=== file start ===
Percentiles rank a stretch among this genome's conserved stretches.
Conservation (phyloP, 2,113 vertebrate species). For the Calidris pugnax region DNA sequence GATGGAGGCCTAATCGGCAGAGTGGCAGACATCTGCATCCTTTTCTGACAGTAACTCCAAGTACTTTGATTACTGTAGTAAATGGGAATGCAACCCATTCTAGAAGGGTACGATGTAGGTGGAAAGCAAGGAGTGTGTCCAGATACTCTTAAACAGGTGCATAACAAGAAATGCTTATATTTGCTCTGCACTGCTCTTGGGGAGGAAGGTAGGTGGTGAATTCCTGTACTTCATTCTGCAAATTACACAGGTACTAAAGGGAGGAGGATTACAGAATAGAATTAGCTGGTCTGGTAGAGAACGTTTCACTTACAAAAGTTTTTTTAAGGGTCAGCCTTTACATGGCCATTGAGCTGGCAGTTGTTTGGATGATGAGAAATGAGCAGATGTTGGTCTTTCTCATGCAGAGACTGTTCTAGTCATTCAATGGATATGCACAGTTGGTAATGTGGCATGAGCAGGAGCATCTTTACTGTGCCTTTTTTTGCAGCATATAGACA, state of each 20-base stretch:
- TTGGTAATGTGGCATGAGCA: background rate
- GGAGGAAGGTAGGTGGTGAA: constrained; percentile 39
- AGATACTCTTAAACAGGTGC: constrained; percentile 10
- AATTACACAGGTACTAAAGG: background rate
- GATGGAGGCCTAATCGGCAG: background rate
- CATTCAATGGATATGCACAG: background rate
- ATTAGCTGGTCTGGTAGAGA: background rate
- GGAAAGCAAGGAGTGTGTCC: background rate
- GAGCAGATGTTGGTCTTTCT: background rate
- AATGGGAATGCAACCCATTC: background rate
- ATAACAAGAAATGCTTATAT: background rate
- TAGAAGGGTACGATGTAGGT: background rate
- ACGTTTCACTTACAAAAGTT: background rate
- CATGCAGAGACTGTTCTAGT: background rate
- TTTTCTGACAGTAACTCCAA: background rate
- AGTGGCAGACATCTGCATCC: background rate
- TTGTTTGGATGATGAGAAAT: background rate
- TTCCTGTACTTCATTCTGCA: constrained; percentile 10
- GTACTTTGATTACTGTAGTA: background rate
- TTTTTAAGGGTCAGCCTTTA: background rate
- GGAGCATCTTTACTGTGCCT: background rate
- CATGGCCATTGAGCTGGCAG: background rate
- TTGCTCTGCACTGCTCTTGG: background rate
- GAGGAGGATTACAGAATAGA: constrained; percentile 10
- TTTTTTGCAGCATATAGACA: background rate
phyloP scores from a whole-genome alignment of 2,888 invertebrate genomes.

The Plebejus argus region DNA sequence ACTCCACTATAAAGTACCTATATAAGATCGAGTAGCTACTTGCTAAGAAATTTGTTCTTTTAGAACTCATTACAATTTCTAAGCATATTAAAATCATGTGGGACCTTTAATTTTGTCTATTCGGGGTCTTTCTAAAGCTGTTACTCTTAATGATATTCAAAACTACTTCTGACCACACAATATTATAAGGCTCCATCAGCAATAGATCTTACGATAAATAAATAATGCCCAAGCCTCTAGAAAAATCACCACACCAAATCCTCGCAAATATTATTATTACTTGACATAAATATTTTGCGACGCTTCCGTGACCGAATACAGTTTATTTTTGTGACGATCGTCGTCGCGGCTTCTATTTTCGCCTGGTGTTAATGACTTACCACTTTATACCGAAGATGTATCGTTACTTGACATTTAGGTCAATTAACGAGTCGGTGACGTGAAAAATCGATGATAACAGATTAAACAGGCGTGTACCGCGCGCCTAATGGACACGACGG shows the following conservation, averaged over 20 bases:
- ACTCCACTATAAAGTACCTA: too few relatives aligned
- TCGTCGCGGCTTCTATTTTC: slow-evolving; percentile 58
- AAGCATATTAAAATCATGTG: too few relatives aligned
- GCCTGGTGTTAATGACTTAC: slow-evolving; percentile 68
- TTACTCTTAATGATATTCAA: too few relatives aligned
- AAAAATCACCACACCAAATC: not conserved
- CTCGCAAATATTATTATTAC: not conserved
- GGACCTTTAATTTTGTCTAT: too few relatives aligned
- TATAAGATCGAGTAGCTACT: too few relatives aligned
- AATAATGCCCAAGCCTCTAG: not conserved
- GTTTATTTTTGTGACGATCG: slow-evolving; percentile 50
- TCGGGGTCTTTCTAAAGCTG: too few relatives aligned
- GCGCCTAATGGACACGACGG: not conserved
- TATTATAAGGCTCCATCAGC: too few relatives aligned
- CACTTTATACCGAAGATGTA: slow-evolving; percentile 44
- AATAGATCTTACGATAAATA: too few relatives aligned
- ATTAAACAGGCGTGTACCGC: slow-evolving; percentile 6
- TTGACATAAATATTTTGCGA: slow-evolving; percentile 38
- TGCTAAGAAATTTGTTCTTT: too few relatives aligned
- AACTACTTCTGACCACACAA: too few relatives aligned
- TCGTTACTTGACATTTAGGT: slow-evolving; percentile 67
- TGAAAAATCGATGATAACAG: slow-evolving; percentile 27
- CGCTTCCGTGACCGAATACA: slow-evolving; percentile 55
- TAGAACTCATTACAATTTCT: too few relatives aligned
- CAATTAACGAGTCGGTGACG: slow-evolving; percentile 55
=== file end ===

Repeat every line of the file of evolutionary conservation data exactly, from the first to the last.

Percentiles rank a stretch among this genome's conserved stretches.
Conservation (phyloP, 2,113 vertebrate species). For the Calidris pugnax region DNA sequence GATGGAGGCCTAATCGGCAGAGTGGCAGACATCTGCATCCTTTTCTGACAGTAACTCCAAGTACTTTGATTACTGTAGTAAATGGGAATGCAACCCATTCTAGAAGGGTACGATGTAGGTGGAAAGCAAGGAGTGTGTCCAGATACTCTTAAACAGGTGCATAACAAGAAATGCTTATATTTGCTCTGCACTGCTCTTGGGGAGGAAGGTAGGTGGTGAATTCCTGTACTTCATTCTGCAAATTACACAGGTACTAAAGGGAGGAGGATTACAGAATAGAATTAGCTGGTCTGGTAGAGAACGTTTCACTTACAAAAGTTTTTTTAAGGGTCAGCCTTTACATGGCCATTGAGCTGGCAGTTGTTTGGATGATGAGAAATGAGCAGATGTTGGTCTTTCTCATGCAGAGACTGTTCTAGTCATTCAATGGATATGCACAGTTGGTAATGTGGCATGAGCAGGAGCATCTTTACTGTGCCTTTTTTTGCAGCATATAGACA, state of each 20-base stretch:
- TTGGTAATGTGGCATGAGCA: background rate
- GGAGGAAGGTAGGTGGTGAA: constrained; percentile 39
- AGATACTCTTAAACAGGTGC: constrained; percentile 10
- AATTACACAGGTACTAAAGG: background rate
- GATGGAGGCCTAATCGGCAG: background rate
- CATTCAATGGATATGCACAG: background rate
- ATTAGCTGGTCTGGTAGAGA: background rate
- GGAAAGCAAGGAGTGTGTCC: background rate
- GAGCAGATGTTGGTCTTTCT: background rate
- AATGGGAATGCAACCCATTC: background rate
- ATAACAAGAAATGCTTATAT: background rate
- TAGAAGGGTACGATGTAGGT: background rate
- ACGTTTCACTTACAAAAGTT: background rate
- CATGCAGAGACTGTTCTAGT: background rate
- TTTTCTGACAGTAACTCCAA: background rate
- AGTGGCAGACATCTGCATCC: background rate
- TTGTTTGGATGATGAGAAAT: background rate
- TTCCTGTACTTCATTCTGCA: constrained; percentile 10
- GTACTTTGATTACTGTAGTA: background rate
- TTTTTAAGGGTCAGCCTTTA: background rate
- GGAGCATCTTTACTGTGCCT: background rate
- CATGGCCATTGAGCTGGCAG: background rate
- TTGCTCTGCACTGCTCTTGG: background rate
- GAGGAGGATTACAGAATAGA: constrained; percentile 10
- TTTTTTGCAGCATATAGACA: background rate
phyloP scores from a whole-genome alignment of 2,888 invertebrate genomes.

The Plebejus argus region DNA sequence ACTCCACTATAAAGTACCTATATAAGATCGAGTAGCTACTTGCTAAGAAATTTGTTCTTTTAGAACTCATTACAATTTCTAAGCATATTAAAATCATGTGGGACCTTTAATTTTGTCTATTCGGGGTCTTTCTAAAGCTGTTACTCTTAATGATATTCAAAACTACTTCTGACCACACAATATTATAAGGCTCCATCAGCAATAGATCTTACGATAAATAAATAATGCCCAAGCCTCTAGAAAAATCACCACACCAAATCCTCGCAAATATTATTATTACTTGACATAAATATTTTGCGACGCTTCCGTGACCGAATACAGTTTATTTTTGTGACGATCGTCGTCGCGGCTTCTATTTTCGCCTGGTGTTAATGACTTACCACTTTATACCGAAGATGTATCGTTACTTGACATTTAGGTCAATTAACGAGTCGGTGACGTGAAAAATCGATGATAACAGATTAAACAGGCGTGTACCGCGCGCCTAATGGACACGACGG shows the following conservation, averaged over 20 bases:
- ACTCCACTATAAAGTACCTA: too few relatives aligned
- TCGTCGCGGCTTCTATTTTC: slow-evolving; percentile 58
- AAGCATATTAAAATCATGTG: too few relatives aligned
- GCCTGGTGTTAATGACTTAC: slow-evolving; percentile 68
- TTACTCTTAATGATATTCAA: too few relatives aligned
- AAAAATCACCACACCAAATC: not conserved
- CTCGCAAATATTATTATTAC: not conserved
- GGACCTTTAATTTTGTCTAT: too few relatives aligned
- TATAAGATCGAGTAGCTACT: too few relatives aligned
- AATAATGCCCAAGCCTCTAG: not conserved
- GTTTATTTTTGTGACGATCG: slow-evolving; percentile 50
- TCGGGGTCTTTCTAAAGCTG: too few relatives aligned
- GCGCCTAATGGACACGACGG: not conserved
- TATTATAAGGCTCCATCAGC: too few relatives aligned
- CACTTTATACCGAAGATGTA: slow-evolving; percentile 44
- AATAGATCTTACGATAAATA: too few relatives aligned
- ATTAAACAGGCGTGTACCGC: slow-evolving; percentile 6
- TTGACATAAATATTTTGCGA: slow-evolving; percentile 38
- TGCTAAGAAATTTGTTCTTT: too few relatives aligned
- AACTACTTCTGACCACACAA: too few relatives aligned
- TCGTTACTTGACATTTAGGT: slow-evolving; percentile 67
- TGAAAAATCGATGATAACAG: slow-evolving; percentile 27
- CGCTTCCGTGACCGAATACA: slow-evolving; percentile 55
- TAGAACTCATTACAATTTCT: too few relatives aligned
- CAATTAACGAGTCGGTGACG: slow-evolving; percentile 55